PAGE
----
Would you foster a Staffy?

(11 Posts)
foolserrand Wed 28-Aug-19 11:02:19

DP has a colleague going through a separation. He has a staffy he adores, but can't find anywhere to live with her short term. DP has suggested we might be able to have her for a few months while he gets sorted.

Full details, she is a 4 yo rescue, been rehomed for 12 months. We have 3 dc ranging between 10 and 5. We have a cat. We have a dog already, a 3 yr old springer x poodle boy.

Apparently, she is fabulous with cats, dogs and kids. Fully vaccinated, needs to lose weight and needs recall work. Her behaviour around farm animals is untested (relevant as we live in the arse end of nowhere!) I'm at home all day, bar the usual school run, shopping etc. We have a decent sized house and garden.

I've had strong breeds before (Rottweilers), but trained them up pre-dc. Trained my current boy, but he's an 'easy' mongrel 😂

I really want to help out, he can visit her with us and then take her home once he's back on his feet. But there's something holding me back and I'm not sure what.

Please can someone advise?! Thank you!

OP’s posts: |
Windydaysuponus Wed 28-Aug-19 11:07:54

Has it met any of your family members yet?
We had a known to us ddog for a few months and he fit into our life just fine.
Your ddog may get the deciding vote imo!
I would not disregard for the breed alone though.

missbattenburg Wed 28-Aug-19 11:08:14

I guess I might think about it if:

- I could return the dog if it didn't work out, without any guilt tripping. This is especially important because one person's view of "fabulous" around cats and kids might not necessarily match my own

- I was prepared for the dog to be with me forever if something happened and the original owner was never in a position to take her back

These are somewhat contradictory, I realise.

AvocadosBeforeMortgages Wed 28-Aug-19 11:11:20

The staffy aspect wouldn't put me off, but I'd certainly want to meet the dog first.

Why not suggest meeting for a dog walk together (whole family) and if that works well then suggest a trial of a few days? In case the dog turns out to be twatty with livestock, is your back garden fully fenced and would you be prepared to keep the dog on a long line during walks?

Make sure you discuss things like him providing dog food, paying for insurance etc etc, and what happens if you go on holiday (perhaps he could come and house sit your own dog plus yours while you're away, or pay for kennels)

foolserrand Wed 28-Aug-19 11:12:34

Oh I'm not disregarding her because of her breed! I actually wanted to rescue a staff instead of my first rottie but our lives didn't suit her needs.

She's not met any of us yet. Dog will love her as he loves all dogs, we've looked after a friend's dog before.

I've agreed to consider it, with a view to dog and I meeting her.

I think my fear lies with middle dc, she's a hugger.

foolserrand Wed 28-Aug-19 11:15:06

I forgot to say THANK YOU!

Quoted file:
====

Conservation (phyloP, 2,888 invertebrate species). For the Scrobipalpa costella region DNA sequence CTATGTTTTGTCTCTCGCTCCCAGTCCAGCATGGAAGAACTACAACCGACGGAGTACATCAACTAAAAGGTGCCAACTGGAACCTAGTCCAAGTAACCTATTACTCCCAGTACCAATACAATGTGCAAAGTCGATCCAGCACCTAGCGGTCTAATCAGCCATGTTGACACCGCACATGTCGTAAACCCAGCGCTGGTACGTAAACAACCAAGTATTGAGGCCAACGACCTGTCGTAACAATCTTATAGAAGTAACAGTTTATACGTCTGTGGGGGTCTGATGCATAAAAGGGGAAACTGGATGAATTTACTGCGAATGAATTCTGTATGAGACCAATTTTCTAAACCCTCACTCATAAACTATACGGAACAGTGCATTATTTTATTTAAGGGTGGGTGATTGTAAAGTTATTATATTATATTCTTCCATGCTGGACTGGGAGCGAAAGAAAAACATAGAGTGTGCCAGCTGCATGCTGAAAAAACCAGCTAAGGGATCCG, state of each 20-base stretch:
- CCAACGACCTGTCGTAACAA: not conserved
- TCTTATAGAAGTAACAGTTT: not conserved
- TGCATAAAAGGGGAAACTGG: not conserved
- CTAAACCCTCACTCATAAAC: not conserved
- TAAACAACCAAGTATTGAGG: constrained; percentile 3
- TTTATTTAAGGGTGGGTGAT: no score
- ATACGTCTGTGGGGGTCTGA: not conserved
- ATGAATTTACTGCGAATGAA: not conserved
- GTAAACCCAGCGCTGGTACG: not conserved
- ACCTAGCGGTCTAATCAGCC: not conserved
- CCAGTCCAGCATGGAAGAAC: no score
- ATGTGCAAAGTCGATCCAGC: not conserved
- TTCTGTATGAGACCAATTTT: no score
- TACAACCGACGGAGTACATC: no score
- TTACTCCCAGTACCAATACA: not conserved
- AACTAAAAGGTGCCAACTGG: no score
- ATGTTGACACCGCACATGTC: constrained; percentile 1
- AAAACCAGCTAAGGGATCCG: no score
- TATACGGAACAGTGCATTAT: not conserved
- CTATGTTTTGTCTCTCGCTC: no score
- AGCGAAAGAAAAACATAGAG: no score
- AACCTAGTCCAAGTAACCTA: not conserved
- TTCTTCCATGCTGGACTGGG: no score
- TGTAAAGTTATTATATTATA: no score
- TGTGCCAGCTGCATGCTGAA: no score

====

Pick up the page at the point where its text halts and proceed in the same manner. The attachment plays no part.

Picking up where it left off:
We have a long line already. Garden is safe, bar one lower wall that leads to another garden. I tend to go out hiking with mine for hours at a time, so on paper all of her needs would be met. If she does well here, I'm totally okay with her staying longer if needed.

foolserrand Wed 28-Aug-19 11:15:53

Name change fail. Shit.


DogInATent Wed 28-Aug-19 13:12:08

I have a female rescue staffy, their a fantastic breed and excellent family dogs. I would be very cautious about saying Yes without a probationary period. Starting with a couple of short visits, then an overnight, then a weekend.

Staffies are extremely affectionate, crave love, and I wouldn't want to predict exactly how things would go with another dog and cat when there's such an upheaval in their emotional environment.

Hidingtonothing Wed 28-Aug-19 13:21:57

I would test it all out thoroughly as discussed, let everyone meet her then have her visit a few times and see how it all works. Subject to that going well I would do it though, it's a lovely thing to do for both owner and dog smile

raspberryk Wed 28-Aug-19 19:44:21

From personal experience I have only ever known teddy bear staffies, other than it getting awkward from the "people" aspect, what are your reservations exactly?

mrsjoyfulprizeforraffiawork Thu 29-Aug-19 14:09:26

I've got a rescue female Staffy. Definitely worth a trial period. If it works out, you won't want to give her back as they steal your heart very quickly. If she turns out to be untrustworthy with livestock, surely you could keep her on a lead. Mine is on lead near waterfowl, cattle, etc for everybody's safety though she has stopped being excited by passing horses and waits quietly for me to clip on her lead and draw her over to the side when they approach.
Some are pullers on the lead - I believe they can be trained out of this. My girl only pulls if she sees a squirrel, etc but is quite an easy dog to walk otherwise. I had a male Staffy when I was a 7-stone teenager and managed him on the lead so you should be OK from that point of view. As the owner has said the Staffy in question is great with children (which you will obviously have an opportunity to test in the trial period) you will probably find it tolerates/enjoys hugs from your DC with no problem.

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